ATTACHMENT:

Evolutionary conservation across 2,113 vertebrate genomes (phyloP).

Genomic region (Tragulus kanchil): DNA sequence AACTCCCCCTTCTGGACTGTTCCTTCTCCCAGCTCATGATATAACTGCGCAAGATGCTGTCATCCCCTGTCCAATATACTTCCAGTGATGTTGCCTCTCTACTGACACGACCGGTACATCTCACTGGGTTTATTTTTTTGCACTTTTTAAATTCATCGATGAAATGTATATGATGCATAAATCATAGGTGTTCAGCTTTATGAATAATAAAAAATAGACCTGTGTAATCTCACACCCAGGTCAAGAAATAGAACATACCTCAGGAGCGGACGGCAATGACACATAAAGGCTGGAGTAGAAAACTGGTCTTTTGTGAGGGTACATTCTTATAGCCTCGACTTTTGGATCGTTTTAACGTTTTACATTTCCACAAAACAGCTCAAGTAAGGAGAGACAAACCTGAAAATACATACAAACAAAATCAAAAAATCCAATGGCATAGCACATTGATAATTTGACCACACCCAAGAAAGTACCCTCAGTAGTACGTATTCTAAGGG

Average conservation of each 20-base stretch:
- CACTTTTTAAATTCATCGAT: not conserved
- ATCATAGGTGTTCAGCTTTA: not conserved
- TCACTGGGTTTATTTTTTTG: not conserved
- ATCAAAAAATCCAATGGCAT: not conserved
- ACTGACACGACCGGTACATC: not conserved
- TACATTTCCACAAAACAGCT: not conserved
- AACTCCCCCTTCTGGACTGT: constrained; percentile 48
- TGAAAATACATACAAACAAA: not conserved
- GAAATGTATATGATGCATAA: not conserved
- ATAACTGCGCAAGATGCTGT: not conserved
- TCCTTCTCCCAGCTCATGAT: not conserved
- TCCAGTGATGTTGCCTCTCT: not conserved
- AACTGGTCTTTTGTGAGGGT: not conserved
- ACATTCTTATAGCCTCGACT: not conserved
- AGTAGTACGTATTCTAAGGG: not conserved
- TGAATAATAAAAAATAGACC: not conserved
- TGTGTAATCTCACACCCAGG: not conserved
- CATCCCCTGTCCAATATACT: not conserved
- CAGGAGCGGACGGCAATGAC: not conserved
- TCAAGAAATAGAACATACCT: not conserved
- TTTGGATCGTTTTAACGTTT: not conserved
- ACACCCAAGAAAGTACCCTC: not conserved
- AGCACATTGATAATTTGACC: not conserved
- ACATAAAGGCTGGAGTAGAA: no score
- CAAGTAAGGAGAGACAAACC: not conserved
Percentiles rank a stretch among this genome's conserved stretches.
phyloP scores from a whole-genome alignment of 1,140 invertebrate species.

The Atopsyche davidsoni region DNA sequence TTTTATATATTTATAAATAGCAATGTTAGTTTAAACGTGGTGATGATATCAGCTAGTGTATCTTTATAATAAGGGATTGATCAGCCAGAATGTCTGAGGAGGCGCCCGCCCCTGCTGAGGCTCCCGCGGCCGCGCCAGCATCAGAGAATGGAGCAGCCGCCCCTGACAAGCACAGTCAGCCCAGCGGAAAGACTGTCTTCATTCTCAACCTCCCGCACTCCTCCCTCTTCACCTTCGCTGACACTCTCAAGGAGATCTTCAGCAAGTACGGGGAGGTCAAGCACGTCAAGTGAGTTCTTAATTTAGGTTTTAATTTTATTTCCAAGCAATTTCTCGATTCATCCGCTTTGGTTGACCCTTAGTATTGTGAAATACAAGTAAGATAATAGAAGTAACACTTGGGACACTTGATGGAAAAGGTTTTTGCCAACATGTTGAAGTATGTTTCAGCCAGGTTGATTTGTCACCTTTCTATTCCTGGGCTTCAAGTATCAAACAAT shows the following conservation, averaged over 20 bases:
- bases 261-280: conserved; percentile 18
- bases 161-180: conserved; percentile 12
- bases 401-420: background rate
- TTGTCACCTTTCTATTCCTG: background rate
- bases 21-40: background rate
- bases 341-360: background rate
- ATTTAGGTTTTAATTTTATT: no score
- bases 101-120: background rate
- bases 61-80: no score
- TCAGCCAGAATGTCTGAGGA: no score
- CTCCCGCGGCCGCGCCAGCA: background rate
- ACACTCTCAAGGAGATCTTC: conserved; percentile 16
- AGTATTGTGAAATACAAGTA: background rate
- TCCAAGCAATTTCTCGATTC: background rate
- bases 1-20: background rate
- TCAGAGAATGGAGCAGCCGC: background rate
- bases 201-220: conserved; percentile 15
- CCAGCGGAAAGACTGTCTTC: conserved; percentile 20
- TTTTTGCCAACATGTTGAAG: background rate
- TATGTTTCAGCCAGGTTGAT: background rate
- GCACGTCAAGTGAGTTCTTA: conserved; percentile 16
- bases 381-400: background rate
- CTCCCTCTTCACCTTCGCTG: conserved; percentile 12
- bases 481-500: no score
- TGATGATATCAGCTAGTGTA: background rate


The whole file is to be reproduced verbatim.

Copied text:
Evolutionary conservation across 2,113 vertebrate genomes (phyloP).

Genomic region (Tragulus kanchil): DNA sequence AACTCCCCCTTCTGGACTGTTCCTTCTCCCAGCTCATGATATAACTGCGCAAGATGCTGTCATCCCCTGTCCAATATACTTCCAGTGATGTTGCCTCTCTACTGACACGACCGGTACATCTCACTGGGTTTATTTTTTTGCACTTTTTAAATTCATCGATGAAATGTATATGATGCATAAATCATAGGTGTTCAGCTTTATGAATAATAAAAAATAGACCTGTGTAATCTCACACCCAGGTCAAGAAATAGAACATACCTCAGGAGCGGACGGCAATGACACATAAAGGCTGGAGTAGAAAACTGGTCTTTTGTGAGGGTACATTCTTATAGCCTCGACTTTTGGATCGTTTTAACGTTTTACATTTCCACAAAACAGCTCAAGTAAGGAGAGACAAACCTGAAAATACATACAAACAAAATCAAAAAATCCAATGGCATAGCACATTGATAATTTGACCACACCCAAGAAAGTACCCTCAGTAGTACGTATTCTAAGGG

Average conservation of each 20-base stretch:
- CACTTTTTAAATTCATCGAT: not conserved
- ATCATAGGTGTTCAGCTTTA: not conserved
- TCACTGGGTTTATTTTTTTG: not conserved
- ATCAAAAAATCCAATGGCAT: not conserved
- ACTGACACGACCGGTACATC: not conserved
- TACATTTCCACAAAACAGCT: not conserved
- AACTCCCCCTTCTGGACTGT: constrained; percentile 48
- TGAAAATACATACAAACAAA: not conserved
- GAAATGTATATGATGCATAA: not conserved
- ATAACTGCGCAAGATGCTGT: not conserved
- TCCTTCTCCCAGCTCATGAT: not conserved
- TCCAGTGATGTTGCCTCTCT: not conserved
- AACTGGTCTTTTGTGAGGGT: not conserved
- ACATTCTTATAGCCTCGACT: not conserved
- AGTAGTACGTATTCTAAGGG: not conserved
- TGAATAATAAAAAATAGACC: not conserved
- TGTGTAATCTCACACCCAGG: not conserved
- CATCCCCTGTCCAATATACT: not conserved
- CAGGAGCGGACGGCAATGAC: not conserved
- TCAAGAAATAGAACATACCT: not conserved
- TTTGGATCGTTTTAACGTTT: not conserved
- ACACCCAAGAAAGTACCCTC: not conserved
- AGCACATTGATAATTTGACC: not conserved
- ACATAAAGGCTGGAGTAGAA: no score
- CAAGTAAGGAGAGACAAACC: not conserved
Percentiles rank a stretch among this genome's conserved stretches.
phyloP scores from a whole-genome alignment of 1,140 invertebrate species.

The Atopsyche davidsoni region DNA sequence TTTTATATATTTATAAATAGCAATGTTAGTTTAAACGTGGTGATGATATCAGCTAGTGTATCTTTATAATAAGGGATTGATCAGCCAGAATGTCTGAGGAGGCGCCCGCCCCTGCTGAGGCTCCCGCGGCCGCGCCAGCATCAGAGAATGGAGCAGCCGCCCCTGACAAGCACAGTCAGCCCAGCGGAAAGACTGTCTTCATTCTCAACCTCCCGCACTCCTCCCTCTTCACCTTCGCTGACACTCTCAAGGAGATCTTCAGCAAGTACGGGGAGGTCAAGCACGTCAAGTGAGTTCTTAATTTAGGTTTTAATTTTATTTCCAAGCAATTTCTCGATTCATCCGCTTTGGTTGACCCTTAGTATTGTGAAATACAAGTAAGATAATAGAAGTAACACTTGGGACACTTGATGGAAAAGGTTTTTGCCAACATGTTGAAGTATGTTTCAGCCAGGTTGATTTGTCACCTTTCTATTCCTGGGCTTCAAGTATCAAACAAT shows the following conservation, averaged over 20 bases:
- bases 261-280: conserved; percentile 18
- bases 161-180: conserved; percentile 12
- bases 401-420: background rate
- TTGTCACCTTTCTATTCCTG: background rate
- bases 21-40: background rate
- bases 341-360: background rate
- ATTTAGGTTTTAATTTTATT: no score
- bases 101-120: background rate
- bases 61-80: no score
- TCAGCCAGAATGTCTGAGGA: no score
- CTCCCGCGGCCGCGCCAGCA: background rate
- ACACTCTCAAGGAGATCTTC: conserved; percentile 16
- AGTATTGTGAAATACAAGTA: background rate
- TCCAAGCAATTTCTCGATTC: background rate
- bases 1-20: background rate
- TCAGAGAATGGAGCAGCCGC: background rate
- bases 201-220: conserved; percentile 15
- CCAGCGGAAAGACTGTCTTC: conserved; percentile 20
- TTTTTGCCAACATGTTGAAG: background rate
- TATGTTTCAGCCAGGTTGAT: background rate
- GCACGTCAAGTGAGTTCTTA: conserved; percentile 16
- bases 381-400: background rate
- CTCCCTCTTCACCTTCGCTG: conserved; percentile 12
- bases 481-500: no score
- TGATGATATCAGCTAGTGTA: background rate